Recently, Google's Messages app has become an important cog in the Android ecosystem. That's because, for the time being, it's one of the only texting apps which supports RCS Universal Profile for iMessage-style conversations. Even better, Google just gave it a highly sought-after feature: dark mode.
There's no denying that native Dark Mode in iOS 13 is awesome. Stock apps that were blindingly white for over a decade can now be comfortably used in the middle of the night. You might find, however, that some of your third-party apps aren't taking the hint. Why won't YouTube switch to dark mode when iOS as a whole does? We put together a troubleshooting checklist to get your apps cooperating.
While the Smart Invert feature was an excellent first step toward a dark mode, it's nowhere near what a true dark mode should be for iPhone. After years of rumors and disappointment, Apple finally has the dark mode everyone's been wanting, and it's one of the most significant new features in iOS 13.
With more and more phones using OLED displays, the need for dark mode is at the highest it's ever been. Since dark backgrounds reduce battery consumption on these displays, the Android community has been begging Google to include a system-wide dark mode. Instead, Google gave us dark mode for many of their apps, including the Phone app.
With iOS 13 and Android 10 adding built-in dark modes, app developers are working tirelessly to make their apps match the rest of your phone. Several are ahead of the curve, such as IMDb, who already offers a dark theme in their app.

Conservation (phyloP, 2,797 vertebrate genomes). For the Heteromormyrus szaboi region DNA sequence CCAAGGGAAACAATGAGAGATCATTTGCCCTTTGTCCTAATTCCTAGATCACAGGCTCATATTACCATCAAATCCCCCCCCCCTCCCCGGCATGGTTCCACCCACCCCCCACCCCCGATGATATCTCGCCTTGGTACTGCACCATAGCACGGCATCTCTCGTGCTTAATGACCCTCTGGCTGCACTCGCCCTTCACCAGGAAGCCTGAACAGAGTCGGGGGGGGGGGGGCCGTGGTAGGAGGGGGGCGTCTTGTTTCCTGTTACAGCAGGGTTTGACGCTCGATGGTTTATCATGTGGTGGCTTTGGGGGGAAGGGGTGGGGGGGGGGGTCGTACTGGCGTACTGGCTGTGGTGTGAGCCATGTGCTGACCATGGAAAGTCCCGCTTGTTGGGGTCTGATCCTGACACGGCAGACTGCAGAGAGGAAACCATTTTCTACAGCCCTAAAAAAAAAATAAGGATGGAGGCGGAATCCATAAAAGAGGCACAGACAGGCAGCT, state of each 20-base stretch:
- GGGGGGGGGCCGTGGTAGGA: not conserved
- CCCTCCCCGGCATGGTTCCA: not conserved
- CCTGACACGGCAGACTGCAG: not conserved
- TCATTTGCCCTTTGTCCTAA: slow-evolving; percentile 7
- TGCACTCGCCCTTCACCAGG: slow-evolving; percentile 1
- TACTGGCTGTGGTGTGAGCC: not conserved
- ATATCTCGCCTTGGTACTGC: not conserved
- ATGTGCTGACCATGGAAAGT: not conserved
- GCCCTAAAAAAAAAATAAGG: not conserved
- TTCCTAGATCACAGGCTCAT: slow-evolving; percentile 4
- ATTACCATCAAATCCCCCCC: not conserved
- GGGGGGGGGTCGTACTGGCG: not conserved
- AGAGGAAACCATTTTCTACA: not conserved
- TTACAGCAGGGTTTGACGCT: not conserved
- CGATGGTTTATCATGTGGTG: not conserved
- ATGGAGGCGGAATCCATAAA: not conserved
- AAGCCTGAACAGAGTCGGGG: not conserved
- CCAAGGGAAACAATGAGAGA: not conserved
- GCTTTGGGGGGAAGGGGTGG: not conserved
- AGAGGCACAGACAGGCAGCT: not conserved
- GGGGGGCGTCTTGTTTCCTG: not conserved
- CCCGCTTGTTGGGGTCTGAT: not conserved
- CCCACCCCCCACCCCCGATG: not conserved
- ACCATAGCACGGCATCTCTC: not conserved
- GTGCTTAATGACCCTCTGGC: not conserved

As the industry has shifted toward OLED (including Google's own Pixel lineup), the outcry for dark mode has been louder than ever. Google heard the cries and has been working toward a real system-wide dark mode. To lay the groundwork, they are adding the feature to all their apps, including their Calculator app.
Google Keep now has a dark mode. If your device is running Android 10, it kicks in automatically when you turn on the system-wide dark theme. If your device is not running Android 10, you will have to manually switch on dark mode for each app, including Keep. The benefits of dark mode include increased battery life, reduced eye strain, and improved readability.
Samsung may have beaten Apple to the punch in introducing a system-wide dark theme with One UI, but they left out the ability to schedule night mode to kick in automatically. It's nothing that a little update can't fix, however, and that's exactly what Samsung just did to remedy this issue.
Lots of Google apps are getting dark mode. Google Drive has had it on Android 10 for a few months. But it hasn't been accessible to all Android users until now. With the latest update, there's a manual dark mode switch you can turn on regardless of what OS version you have.
One of the headlining features in Samsung's One UI update is a new dark mode that turns stock apps and system menus black. But something you may have missed is what this theme does to the Samsung Internet app and all the websites you visit.